With nothing to do last weekend, my folks and I decided to watch a movie, although there were not many inviting options in the movie guide. Mother had seen some trailers of Mausam starring the kapoor kids; Shahid and Sonam. We also caught a glimpse of the film when the stars made feeble attempts to propagate their lousy new venture on entertainment shows.
I had received a heads-up about the movie. Many of my friends had told me that it was not just bad, but also boring. As I tore a piece of roti and dunked it into paneer curry, I thought to myself, “ Bura toh hoga; par kitna bura hoga? ” I thought we could think about it. Mother is the decision maker in my house and without further ado or contemplation we booked the matinee show tickets for Mausam. Little did we know what we were in for.
There are several questions one needs to verify before planning to watch this one:
#1. Mausam of one year or 10?
#2. Do telephones work around the world?
#3. Can I catch up on the world news I missed for 10 years?
#4. Is there no down payment to be made when renting a house in Scotland?
#5. Does an air-force officer need to grow a moustache in case he can’t grow in height?
#6. Can people migrate like birds?
#7. (The most important one) How confident must one be to release stuff like this?
The three hour ordeal begins in Mallukot, a village in Punjab, where the inhabitants laugh to earn a living. Every sentence is followed by a plethora of unnecessary laughter, blatantly involved to prompt the viewers to laugh. They certainly missed the point that it takes wit to crack laughter.
Shahid plays Harrindar. Harrindar Singh is a young, lively and predictably the only dashing eligible bachelor in the village, who loves to wait for posts and race with Punjab Express on a cycle during the day. At dusk, he loves to flirt with an annoying woman smitten by him for free puri and sabzi to satiate himself and his equally jobless friends, in short; the ugly ones.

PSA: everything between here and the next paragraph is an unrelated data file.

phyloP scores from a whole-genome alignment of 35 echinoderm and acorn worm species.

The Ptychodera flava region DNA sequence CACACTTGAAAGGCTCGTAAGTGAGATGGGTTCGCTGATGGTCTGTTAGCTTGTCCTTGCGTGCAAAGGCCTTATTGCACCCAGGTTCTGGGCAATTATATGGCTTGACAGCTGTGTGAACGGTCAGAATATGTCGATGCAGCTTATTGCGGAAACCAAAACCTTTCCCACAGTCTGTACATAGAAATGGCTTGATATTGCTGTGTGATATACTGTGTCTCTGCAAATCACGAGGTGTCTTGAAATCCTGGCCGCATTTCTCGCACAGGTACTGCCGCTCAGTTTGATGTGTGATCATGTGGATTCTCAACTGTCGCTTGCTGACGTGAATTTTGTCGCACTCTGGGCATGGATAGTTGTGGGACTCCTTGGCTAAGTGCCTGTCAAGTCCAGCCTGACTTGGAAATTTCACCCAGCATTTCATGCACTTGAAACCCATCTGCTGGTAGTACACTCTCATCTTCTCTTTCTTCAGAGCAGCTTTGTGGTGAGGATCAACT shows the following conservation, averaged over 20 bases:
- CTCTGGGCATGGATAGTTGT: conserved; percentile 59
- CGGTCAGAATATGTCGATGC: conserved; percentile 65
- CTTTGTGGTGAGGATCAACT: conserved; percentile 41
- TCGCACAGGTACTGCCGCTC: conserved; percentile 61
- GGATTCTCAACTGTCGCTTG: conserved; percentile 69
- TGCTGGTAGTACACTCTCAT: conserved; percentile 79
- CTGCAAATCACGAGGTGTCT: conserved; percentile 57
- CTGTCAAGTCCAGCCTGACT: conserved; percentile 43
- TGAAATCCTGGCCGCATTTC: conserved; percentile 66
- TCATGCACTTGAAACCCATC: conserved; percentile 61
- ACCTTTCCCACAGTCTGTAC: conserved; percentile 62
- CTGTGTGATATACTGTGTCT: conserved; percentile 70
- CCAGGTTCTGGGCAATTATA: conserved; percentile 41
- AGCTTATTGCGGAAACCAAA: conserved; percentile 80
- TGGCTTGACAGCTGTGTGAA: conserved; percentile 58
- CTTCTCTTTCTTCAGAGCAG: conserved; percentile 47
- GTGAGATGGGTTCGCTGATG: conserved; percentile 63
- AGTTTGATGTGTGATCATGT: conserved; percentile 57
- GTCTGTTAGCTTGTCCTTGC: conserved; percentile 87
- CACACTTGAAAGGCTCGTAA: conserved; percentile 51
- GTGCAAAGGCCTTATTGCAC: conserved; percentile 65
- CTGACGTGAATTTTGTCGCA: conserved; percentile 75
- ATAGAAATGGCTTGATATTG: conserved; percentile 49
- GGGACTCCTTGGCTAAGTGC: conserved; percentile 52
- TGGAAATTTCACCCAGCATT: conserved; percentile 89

Harrindar; completely self-absorbed, thinks he can never be smitten by an average girl. Average girl reminds me. Enter Sonam!
Sonam: Aayat (meaning “a verse” seems more of a sonnet with regard to the movie) is a girl from Kashmir who is shamelessly escorted in her twenties by her fat aunt to live in Mallukot, because her father fancies opening a franchise of his unpopular boutique “ Kashmir Home” in every corner of the world. Making us wonder if Kashmiris are exempted from paying taxes.
As expected, Harrindar displays bad taste by falling for Aayat minutes after her arrival. All she had to do was flash her teeth for him to stop racing with trains on a cycle. If only his mother knew the secret, Harrindar would grow up to be productive for the family. Freshly in love, Harrindar composes the only song that makes up for the money we pay for the ticket. It is a pity the makers exhausted the only admirable segment ‘ Rabba main toh mar gaya oye’ in the first thirty minutes of the movie, saving the song for later would have the audience glued to their seats until intermission.
Harrindar has newer interest now; he follows Aayat to school and hopelessly waits in paddy fields for her to return with her friends. Bearing in mind the sensitivity of stature between the lead actors, Aayat wears no footwear in the movie but still is apparently taller.